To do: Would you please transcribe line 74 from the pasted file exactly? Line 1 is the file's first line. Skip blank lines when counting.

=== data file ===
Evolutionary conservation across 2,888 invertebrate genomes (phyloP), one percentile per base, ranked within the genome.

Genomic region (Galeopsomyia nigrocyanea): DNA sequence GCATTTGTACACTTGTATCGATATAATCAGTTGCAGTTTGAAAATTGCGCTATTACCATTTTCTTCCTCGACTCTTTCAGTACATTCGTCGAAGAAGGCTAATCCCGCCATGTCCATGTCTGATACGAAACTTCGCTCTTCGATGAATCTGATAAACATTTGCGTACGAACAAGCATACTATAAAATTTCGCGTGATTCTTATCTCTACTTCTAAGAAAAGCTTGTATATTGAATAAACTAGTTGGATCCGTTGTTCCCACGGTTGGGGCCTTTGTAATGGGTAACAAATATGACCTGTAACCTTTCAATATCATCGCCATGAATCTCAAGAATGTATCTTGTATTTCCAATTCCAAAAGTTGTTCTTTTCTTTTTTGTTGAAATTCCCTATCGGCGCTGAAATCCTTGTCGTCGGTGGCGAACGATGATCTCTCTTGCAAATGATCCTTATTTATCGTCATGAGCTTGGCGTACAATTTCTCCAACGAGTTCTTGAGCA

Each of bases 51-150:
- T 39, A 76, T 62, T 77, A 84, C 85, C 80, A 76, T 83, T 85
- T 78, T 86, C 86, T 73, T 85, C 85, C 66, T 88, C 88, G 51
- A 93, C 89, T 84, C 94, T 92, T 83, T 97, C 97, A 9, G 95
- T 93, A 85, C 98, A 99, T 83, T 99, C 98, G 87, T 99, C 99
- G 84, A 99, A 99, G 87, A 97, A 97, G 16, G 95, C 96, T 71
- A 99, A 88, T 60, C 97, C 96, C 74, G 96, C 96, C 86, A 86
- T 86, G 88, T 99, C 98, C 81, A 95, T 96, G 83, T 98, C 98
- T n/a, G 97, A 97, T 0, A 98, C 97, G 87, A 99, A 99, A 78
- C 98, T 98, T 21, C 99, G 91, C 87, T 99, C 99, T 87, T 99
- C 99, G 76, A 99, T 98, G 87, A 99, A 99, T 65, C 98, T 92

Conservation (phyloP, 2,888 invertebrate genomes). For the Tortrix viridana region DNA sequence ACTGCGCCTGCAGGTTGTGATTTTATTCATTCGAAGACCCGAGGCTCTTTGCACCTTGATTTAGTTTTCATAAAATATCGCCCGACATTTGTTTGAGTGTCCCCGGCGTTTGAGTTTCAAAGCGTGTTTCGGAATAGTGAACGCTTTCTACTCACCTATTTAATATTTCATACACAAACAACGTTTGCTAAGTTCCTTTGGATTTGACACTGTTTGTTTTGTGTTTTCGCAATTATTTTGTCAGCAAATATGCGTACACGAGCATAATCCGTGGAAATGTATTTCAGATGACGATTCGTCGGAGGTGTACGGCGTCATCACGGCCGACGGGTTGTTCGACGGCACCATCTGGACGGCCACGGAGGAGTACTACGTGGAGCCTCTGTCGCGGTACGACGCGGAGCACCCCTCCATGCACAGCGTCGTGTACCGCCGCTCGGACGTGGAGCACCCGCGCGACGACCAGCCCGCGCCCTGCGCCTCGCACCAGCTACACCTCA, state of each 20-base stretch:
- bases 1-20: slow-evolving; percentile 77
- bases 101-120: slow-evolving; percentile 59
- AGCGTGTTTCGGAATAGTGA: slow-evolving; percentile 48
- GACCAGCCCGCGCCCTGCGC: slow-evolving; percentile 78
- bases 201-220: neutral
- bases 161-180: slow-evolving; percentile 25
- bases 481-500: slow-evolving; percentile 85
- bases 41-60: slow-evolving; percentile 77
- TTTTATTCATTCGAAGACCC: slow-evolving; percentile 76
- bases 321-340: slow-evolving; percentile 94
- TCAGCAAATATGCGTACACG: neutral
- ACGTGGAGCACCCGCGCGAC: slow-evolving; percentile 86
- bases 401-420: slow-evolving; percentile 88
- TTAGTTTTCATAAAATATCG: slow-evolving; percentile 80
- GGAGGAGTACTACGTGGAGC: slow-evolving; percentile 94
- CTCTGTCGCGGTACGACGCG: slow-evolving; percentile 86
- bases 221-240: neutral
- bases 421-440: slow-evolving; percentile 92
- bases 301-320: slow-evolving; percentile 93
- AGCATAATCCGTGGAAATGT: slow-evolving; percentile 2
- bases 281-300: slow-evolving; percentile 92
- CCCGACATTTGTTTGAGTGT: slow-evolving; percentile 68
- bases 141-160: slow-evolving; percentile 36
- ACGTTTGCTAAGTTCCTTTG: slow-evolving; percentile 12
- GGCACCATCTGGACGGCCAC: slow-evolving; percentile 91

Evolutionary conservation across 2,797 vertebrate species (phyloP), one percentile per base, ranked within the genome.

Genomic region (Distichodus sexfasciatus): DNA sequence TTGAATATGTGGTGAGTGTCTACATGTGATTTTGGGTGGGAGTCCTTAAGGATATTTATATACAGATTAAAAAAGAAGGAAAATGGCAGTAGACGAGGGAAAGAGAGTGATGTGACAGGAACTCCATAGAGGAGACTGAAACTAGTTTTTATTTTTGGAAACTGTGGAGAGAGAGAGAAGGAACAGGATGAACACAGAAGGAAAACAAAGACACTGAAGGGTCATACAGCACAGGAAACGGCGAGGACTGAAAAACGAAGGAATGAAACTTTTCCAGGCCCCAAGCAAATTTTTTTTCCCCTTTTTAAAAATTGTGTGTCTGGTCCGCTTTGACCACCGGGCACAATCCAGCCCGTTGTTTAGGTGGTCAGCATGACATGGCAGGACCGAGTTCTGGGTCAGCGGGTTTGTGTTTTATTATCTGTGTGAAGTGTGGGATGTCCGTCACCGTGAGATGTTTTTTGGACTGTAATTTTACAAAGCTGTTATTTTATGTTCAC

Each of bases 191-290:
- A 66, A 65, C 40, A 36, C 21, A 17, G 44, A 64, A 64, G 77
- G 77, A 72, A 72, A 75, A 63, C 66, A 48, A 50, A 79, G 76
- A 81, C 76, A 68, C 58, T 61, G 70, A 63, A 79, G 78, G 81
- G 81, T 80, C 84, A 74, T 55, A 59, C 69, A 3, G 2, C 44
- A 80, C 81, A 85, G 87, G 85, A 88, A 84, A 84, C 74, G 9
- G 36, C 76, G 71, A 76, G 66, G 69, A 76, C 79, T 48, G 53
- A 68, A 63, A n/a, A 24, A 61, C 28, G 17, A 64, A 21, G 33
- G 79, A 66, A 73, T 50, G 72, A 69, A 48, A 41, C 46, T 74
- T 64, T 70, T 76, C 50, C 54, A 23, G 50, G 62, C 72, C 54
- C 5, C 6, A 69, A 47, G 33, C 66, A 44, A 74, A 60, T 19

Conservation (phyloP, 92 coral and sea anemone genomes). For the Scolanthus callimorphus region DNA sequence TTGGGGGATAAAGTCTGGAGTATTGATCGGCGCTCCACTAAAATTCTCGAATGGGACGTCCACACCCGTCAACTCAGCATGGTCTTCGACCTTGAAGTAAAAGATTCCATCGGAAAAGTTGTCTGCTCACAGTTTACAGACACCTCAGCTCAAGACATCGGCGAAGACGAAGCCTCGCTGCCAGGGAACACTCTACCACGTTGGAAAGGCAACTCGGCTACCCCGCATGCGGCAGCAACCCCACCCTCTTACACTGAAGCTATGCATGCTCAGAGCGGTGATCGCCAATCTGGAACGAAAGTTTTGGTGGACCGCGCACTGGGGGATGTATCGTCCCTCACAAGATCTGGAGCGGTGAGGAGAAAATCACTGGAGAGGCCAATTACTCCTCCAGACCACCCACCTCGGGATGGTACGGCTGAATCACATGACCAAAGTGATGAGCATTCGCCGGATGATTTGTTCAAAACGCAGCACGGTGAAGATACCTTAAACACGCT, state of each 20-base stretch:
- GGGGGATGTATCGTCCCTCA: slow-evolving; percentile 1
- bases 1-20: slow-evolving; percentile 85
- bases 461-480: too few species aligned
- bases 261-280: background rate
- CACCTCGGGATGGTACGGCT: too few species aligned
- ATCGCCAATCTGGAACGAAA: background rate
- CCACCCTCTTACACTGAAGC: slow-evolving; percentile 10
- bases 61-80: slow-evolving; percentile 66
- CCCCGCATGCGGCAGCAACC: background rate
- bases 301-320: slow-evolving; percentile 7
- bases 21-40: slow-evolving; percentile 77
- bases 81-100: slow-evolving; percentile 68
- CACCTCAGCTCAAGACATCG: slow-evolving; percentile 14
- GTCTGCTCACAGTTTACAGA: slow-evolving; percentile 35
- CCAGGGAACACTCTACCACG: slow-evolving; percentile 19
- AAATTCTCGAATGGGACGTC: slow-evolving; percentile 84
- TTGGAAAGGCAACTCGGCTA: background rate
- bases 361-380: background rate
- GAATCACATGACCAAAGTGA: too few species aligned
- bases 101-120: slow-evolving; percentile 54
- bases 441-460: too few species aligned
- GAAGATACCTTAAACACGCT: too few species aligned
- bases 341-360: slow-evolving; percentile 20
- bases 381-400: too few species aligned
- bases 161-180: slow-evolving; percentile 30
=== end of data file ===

- bases 441-460: too few species aligned